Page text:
Cover: Market Behavior Under Partial Price Controls

Market Behavior Under Partial Price Controls

The Case of the Retail Gasoline Market

Published 1983

by Frank Camm

Download eBook for Free

FormatFile SizeNotes
PDF file 1.8 MB

Use Adobe Acrobat Reader version 10 or higher for the best experience.

The use of firm-specific controls on the price of gasoline during 1979 and 1980, at both the wholesale and the retail level, dramatically affected the retail market for gasoline. Price could no longer play its usual role in clearing the retail market for gasoline. This report examines the behavior of an otherwise competitive market in the presence of such regulation-induced nonprice phenomena. It also examines the equilibrium levels of price and nonprice components that emerge from such modal choices by all consumers in a market. Section II briefly reviews the relevant price controls in effect in 1979 and 1980. Section III presents a simple model of partial price control whose implications are developed in Sec. IV. Section V examines how such price controls affect economic efficiency. Section VI illustrates how the analysis can be brought to bear on a specific, concrete, policy proposal, the idea of "gourmet gasoline stations." Several appendixes develop the formal mathematical results that underlie arguments developed in the text.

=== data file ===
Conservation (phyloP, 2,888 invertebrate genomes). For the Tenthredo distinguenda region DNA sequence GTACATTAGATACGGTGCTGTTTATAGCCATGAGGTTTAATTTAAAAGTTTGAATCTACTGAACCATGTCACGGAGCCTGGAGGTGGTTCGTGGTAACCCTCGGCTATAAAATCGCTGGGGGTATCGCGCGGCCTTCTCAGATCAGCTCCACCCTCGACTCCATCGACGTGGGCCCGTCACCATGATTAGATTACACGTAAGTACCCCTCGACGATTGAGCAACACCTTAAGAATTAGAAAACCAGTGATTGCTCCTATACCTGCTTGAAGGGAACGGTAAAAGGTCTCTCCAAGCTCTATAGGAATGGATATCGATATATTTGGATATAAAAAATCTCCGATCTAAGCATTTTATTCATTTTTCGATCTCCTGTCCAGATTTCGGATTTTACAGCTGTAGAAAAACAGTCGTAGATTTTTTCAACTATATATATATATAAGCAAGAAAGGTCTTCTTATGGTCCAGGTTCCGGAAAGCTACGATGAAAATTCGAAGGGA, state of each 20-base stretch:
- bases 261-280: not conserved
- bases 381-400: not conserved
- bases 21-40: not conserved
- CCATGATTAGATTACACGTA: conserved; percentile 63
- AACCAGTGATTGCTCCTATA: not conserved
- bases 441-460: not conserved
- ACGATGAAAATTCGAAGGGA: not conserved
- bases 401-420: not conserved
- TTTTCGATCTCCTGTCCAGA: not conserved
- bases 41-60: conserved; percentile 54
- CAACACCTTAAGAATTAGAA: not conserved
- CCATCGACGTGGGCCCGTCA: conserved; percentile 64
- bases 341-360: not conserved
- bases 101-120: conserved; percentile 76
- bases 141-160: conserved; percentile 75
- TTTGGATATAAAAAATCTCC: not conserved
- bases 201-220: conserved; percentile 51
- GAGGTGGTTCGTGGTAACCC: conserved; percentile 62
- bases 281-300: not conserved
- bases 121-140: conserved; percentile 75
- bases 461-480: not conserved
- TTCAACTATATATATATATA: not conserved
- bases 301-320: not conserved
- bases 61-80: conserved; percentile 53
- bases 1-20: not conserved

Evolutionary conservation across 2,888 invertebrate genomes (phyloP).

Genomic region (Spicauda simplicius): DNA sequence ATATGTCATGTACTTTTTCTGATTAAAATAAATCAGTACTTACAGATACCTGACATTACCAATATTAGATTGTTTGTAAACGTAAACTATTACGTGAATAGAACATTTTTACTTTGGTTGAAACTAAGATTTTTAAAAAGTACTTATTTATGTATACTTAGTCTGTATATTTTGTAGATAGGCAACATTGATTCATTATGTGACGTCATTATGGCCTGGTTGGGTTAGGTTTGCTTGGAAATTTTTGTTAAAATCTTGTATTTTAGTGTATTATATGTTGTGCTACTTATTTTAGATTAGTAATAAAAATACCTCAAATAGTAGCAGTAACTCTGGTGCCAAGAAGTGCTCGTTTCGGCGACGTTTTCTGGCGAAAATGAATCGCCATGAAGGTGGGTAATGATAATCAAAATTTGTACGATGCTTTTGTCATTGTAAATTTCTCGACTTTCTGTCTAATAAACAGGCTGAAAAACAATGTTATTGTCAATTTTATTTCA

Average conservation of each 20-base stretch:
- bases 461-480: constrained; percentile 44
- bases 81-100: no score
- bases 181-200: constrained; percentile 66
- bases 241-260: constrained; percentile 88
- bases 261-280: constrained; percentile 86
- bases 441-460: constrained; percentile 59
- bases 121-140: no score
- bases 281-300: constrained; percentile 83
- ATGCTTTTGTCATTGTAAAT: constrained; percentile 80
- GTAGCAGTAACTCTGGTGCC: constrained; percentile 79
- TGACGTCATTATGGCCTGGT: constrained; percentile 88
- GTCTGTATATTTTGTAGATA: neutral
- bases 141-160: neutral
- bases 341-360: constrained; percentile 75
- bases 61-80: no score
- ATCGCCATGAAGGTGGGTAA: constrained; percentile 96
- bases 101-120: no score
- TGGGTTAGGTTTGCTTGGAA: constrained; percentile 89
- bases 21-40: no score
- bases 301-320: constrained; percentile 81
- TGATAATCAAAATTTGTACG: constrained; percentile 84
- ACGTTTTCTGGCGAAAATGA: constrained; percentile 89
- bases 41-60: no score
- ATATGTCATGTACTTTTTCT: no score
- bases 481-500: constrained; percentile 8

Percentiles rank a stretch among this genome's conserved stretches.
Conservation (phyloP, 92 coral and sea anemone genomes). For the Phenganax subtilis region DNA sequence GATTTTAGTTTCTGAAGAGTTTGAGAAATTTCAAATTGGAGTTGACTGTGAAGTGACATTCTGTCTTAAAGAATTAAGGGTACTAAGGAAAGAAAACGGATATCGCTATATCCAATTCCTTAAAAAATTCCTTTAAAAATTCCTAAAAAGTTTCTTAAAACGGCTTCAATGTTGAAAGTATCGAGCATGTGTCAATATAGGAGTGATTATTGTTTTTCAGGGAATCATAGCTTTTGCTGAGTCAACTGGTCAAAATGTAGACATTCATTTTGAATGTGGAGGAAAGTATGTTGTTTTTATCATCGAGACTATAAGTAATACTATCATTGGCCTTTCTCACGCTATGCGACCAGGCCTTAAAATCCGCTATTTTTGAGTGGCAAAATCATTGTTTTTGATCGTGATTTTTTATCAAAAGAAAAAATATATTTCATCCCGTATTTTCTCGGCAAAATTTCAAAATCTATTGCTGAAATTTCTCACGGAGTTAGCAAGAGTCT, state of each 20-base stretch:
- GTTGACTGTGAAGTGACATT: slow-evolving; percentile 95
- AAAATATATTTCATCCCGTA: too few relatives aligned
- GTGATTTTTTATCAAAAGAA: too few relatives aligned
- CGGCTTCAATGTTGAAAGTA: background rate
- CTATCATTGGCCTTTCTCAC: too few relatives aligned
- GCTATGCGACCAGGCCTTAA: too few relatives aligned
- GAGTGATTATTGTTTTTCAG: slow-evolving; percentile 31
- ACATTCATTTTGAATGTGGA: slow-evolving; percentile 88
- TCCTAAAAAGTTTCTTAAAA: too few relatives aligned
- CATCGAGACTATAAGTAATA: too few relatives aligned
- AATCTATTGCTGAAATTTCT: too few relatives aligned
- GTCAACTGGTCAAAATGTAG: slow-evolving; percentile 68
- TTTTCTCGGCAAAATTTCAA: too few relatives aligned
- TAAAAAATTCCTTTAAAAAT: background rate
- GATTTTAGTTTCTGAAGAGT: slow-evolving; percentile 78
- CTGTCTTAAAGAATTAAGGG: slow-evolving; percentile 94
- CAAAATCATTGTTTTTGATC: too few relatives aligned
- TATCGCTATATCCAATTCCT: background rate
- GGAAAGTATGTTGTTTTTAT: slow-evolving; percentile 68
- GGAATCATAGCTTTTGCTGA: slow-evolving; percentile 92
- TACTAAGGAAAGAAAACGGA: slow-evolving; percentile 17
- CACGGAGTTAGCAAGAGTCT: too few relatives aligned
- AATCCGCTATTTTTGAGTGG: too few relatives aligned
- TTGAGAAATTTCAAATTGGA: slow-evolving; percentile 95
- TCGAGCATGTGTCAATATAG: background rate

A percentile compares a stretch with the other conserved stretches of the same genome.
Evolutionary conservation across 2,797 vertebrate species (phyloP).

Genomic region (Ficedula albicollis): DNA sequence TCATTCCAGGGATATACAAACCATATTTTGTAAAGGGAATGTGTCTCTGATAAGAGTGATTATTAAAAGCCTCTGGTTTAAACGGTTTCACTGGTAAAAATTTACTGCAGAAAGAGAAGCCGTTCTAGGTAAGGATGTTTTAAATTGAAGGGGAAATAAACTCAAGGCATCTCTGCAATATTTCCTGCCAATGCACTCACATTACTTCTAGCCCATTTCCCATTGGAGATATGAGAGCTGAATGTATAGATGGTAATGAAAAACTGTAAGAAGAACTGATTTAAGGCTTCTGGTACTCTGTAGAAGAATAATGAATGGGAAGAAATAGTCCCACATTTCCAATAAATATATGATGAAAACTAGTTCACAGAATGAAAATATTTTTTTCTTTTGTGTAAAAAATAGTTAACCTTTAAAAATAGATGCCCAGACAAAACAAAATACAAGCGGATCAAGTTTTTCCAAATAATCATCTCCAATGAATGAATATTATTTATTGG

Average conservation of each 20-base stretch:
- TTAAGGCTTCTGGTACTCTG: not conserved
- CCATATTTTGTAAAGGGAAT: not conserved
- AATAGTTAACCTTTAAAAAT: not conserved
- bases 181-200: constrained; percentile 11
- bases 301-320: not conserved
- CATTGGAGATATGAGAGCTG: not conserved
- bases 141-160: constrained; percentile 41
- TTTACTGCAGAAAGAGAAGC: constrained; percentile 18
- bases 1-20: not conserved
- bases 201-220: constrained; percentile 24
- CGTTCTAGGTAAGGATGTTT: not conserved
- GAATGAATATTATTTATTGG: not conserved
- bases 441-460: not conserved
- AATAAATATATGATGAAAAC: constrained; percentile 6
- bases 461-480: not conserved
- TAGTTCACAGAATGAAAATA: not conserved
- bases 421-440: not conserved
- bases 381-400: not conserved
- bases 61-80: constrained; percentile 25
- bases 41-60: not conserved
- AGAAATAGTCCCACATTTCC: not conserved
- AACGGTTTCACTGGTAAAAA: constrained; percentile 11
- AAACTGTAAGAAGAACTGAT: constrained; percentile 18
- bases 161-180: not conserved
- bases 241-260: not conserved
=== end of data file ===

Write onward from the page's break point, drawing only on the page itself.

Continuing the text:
This report is part of the RAND report series. The report was a product of RAND from 1948 to 1993 that represented the principal publication documenting and transmitting RAND's major research findings and final research.

This document and trademark(s) contained herein are protected by law. This representation of RAND intellectual property is provided for noncommercial use only. Unauthorized posting of this publication online is prohibited; linking directly to this product page is encouraged. Permission is required from RAND to reproduce, or reuse in another form, any of its research documents for commercial purposes. For information on reprint and reuse permissions, please visit

RAND is a nonprofit institution that helps improve policy and decisionmaking through research and analysis. RAND's publications do not necessarily reflect the opinions of its research clients and sponsors.